If you’re thinking of joining the club, a few pieces of advice: Keep costs down by staying in state parks or short-term home rentals. Add new states to trips to see friends and family. “Be intentional,” Rovey says – plan a long trip to a particular region, say Yellowstone National Park, to visit as many states as you can in one go.
A view of Columbus at sunset from the Scioto Mile.
I have a terrible confession: I never saw Ohio’s capitol. A weekend in Columbus and not even a glimpse of the rotunda. But I have a very good excuse. I was lost in a 32-room bookstore. Well, that’s not entirely true. I was also preoccupied with selecting a writing utensil from a lifestyle store founded by a guy with a beard and an office-supply obsession. And drinking hand-poured coffee from a cafe named after a Belle and Sebastian song. And sizing up turquoise bulldog bookends from a shop in an emerging neighbourhood. And watching a diner stuff a skyscraper-tall burger into his mouth. And drinking more coffee, this time made of Fair Trade-certified beans from Guatemala. And I’m not even a coffee person; I drink tea, except when I am in Columbus.
Columbus kept me busy and surprised. Though I knew the facts – it ranks as the third-most fashion-forward city in the country and has a lower median age than the rest of the nation – I didn’t fully understand the burble of creativity and innovation till I found myself face-to-backside with a man made of oven roasting tins. Based on my experience, I expect the newest stylista accessory will soon be a Columbus pride T-shirt. I will have to make room in my drawer, moving my Austin and Nashville apparel to the side.
• Ron and Ann Pizzuti are sharers: The Pizzuti Collection, open since 2013, organizes exhibits based on the contemporary art that the Columbus couple has amassed over 40-plus years. “We like to think of the gallery as an extension of their living room,” said Mark Zuzik, its programs coordinator. The Pizzuti has a sculpture garden with permanent works, plus changing exhibits, inside the former insurance building.
• The Scioto Mile, a revitalised stretch of green-and-blue space along the river, offers a continual flow of attractions. At the Bicentennial Park, a summertime fountain sprays water 75 feet into the air. Farther south, on a reclaimed industrial site, the Audubon Center provides a bird checklist that is color-coded by season. Keep your pencil ready for such winter residents as the hooded merganser, the great horned owl and the golden eagle.
• COSI is so hands-on, you will get a shock – a buzzy lesson on electricity. The nationally acclaimed science center, which celebrates its 53rd birthday this year, encourages active learning. You can ride a unicycle on a high wire, submerge in a submarine or cheer on basketball-playing rats. You can also contribute to the body of science by participating in an Ohio State University research project on language science, the ciliary eye muscle or pharmaceuticals.
• At North Market, founded in 1876, follow the edible maze of more than two dozen vendors. Many of the purveyors tout local roots: You can taste the hometown pride at Jeni’s Splendid Ice Creams, Katzinger’s Little Deli, Hot Chicken Takeover and Destination Donuts, which often incorporates produce from the seasonal farmers market held in outdoor stalls.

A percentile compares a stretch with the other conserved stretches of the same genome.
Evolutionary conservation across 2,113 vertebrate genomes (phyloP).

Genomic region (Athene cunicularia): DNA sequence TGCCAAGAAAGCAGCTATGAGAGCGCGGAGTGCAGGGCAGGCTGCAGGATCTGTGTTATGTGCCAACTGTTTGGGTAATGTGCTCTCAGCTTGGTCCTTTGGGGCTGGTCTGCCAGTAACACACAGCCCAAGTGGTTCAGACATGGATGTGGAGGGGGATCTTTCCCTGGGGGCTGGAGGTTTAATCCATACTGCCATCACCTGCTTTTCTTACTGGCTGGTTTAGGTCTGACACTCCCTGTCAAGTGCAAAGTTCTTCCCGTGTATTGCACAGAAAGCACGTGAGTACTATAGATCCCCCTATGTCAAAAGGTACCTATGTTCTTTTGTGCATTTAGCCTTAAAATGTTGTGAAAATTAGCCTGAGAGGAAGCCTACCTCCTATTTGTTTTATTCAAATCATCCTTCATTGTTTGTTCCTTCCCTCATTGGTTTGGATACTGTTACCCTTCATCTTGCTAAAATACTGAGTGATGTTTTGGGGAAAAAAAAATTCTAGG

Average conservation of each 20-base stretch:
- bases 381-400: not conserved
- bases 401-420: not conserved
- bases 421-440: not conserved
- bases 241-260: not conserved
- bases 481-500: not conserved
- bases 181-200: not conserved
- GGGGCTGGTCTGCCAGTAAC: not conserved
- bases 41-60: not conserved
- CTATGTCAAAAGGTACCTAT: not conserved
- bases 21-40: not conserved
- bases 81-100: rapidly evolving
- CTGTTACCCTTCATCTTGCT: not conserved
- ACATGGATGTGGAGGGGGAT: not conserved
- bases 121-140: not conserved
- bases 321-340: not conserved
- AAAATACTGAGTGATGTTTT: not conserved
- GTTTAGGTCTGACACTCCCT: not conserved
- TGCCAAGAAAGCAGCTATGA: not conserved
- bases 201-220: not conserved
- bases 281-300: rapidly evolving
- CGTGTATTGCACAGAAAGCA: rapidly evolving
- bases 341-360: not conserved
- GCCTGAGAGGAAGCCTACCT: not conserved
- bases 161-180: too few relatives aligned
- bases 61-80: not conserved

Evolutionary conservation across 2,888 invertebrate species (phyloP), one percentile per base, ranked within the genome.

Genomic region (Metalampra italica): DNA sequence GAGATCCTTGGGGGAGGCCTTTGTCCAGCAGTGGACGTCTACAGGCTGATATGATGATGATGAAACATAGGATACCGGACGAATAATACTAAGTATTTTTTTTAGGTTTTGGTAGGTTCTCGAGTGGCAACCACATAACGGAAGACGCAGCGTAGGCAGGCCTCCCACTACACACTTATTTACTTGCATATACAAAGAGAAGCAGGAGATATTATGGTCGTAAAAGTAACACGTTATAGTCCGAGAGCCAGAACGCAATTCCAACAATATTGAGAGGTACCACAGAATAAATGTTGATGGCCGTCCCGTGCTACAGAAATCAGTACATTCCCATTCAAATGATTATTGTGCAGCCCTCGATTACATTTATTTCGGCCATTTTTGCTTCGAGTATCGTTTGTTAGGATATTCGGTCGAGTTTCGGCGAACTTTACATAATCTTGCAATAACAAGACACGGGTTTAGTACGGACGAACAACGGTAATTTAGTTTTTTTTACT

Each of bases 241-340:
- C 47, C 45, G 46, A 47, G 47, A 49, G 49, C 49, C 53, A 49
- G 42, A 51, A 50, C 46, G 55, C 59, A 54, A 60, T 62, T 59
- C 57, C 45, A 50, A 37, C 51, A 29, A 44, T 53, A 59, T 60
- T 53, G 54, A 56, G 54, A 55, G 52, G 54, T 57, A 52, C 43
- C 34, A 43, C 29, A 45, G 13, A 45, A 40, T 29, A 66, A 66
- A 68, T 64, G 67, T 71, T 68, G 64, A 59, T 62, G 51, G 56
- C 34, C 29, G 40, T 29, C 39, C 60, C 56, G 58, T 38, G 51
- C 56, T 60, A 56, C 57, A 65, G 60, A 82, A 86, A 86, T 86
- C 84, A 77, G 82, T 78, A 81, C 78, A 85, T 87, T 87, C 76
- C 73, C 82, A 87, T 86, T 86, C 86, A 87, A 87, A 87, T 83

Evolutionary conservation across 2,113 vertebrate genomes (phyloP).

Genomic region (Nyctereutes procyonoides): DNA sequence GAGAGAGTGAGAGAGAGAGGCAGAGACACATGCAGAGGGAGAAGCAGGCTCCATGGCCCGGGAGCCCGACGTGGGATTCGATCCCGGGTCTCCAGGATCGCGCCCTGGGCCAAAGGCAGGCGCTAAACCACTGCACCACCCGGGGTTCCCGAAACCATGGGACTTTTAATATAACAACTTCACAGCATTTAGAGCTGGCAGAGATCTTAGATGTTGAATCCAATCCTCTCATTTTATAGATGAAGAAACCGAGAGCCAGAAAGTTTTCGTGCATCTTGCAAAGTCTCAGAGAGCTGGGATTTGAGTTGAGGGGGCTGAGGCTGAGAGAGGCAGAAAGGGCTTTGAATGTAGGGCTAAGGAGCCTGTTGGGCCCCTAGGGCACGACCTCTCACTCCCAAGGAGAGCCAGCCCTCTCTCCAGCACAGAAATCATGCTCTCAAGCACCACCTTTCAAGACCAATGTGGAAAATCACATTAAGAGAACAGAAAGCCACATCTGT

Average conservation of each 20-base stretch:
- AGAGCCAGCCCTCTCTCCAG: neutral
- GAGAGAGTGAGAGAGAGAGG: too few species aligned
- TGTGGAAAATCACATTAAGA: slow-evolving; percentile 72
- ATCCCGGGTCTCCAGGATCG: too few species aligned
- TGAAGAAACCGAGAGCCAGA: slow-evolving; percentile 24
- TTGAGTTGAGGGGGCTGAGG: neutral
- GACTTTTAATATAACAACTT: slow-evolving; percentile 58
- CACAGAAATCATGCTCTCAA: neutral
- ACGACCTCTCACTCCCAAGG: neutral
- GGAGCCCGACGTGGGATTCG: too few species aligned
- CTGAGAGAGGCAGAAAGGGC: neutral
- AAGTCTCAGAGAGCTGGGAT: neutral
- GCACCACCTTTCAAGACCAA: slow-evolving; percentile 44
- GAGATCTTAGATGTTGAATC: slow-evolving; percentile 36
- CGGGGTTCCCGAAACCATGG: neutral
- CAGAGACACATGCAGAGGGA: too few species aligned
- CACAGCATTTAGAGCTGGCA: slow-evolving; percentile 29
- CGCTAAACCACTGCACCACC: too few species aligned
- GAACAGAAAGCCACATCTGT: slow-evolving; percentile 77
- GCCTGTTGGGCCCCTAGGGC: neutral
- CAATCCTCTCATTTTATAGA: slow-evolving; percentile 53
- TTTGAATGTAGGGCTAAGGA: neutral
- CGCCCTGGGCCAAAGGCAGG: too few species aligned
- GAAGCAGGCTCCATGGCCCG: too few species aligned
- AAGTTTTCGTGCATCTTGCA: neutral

Before: You had to drive 20 miles to a horse farm to sample the beers produced by Rockmill Brewery. Now: You can stay within city limits and pair any of the brewery’s 15 beers on tap with the Rockmill Tavern’s seasonal dishes, such as the deviled duck egg and the black truffle grilled cheese. The decor is haut-stable, with wood interiors constructed out of Michigan barns and tables built out of trees harvested from inside the Columbus beltway.
A quick primer on Fox in the Snow, a bakery and coffeehouse open since 2014: No WiFi, no gluten-free and no pressure to know the intricacies of the coffee industry. “Not everyone cares,” says manager Jack Morgan. But for those who do, the coffee comes from Central and South America or Africa, is roasted in Portland, Maine, and is hand-poured in plain view (the baristas can handle up to six orders at a time). In addition, the sweet and savory treats eschew a current food craze: “Everything has gluten in it,” Morgan noted.
To eat at the Thurman Cafe, a third-generation family operation in the German Village, you’ll need the wide jaw of a snake and the protein cravings of Mr. Universe. The ne plus ultra of burgers is the Thurmanator, which the restaurant created for competitive bodybuilders in the 1980s. A recent diner named Clarence Smith III admitted that the likelihood of finishing his meal was “zero,” but he plunged a fork into the teetering stack like a true warrior.
At the Top, the oldest steakhouse in Columbus (est. 1955), you won’t be judged for devouring a Flintstone-size filet or double-scooping from the sour cream bowl. Diners chew to a symphony of martini shakes and lounge tunes featuring a 90-year-old pianist, Sonia, and her sidekick, Justin, who can belt out Judy Garland without spilling his gin gimlet.
• At Robert Mason Heritage Supply, a lifestyle store that is barely a year old, pen concierge Henry Dolin approached the Pen Bar and selected a Paper Mate InkJoy for a left-handed writer. She never smudged again. Writing utensils are just one of the founder’s many favorite things. Robert Grimmett clearly hearts office supplies and vintage-inspired accessories, such as his eponymous line of canvas carriers named after family members; beard-grooming products (good for women’s tresses, too); toppers and watches; and candles that smell like a barbershop.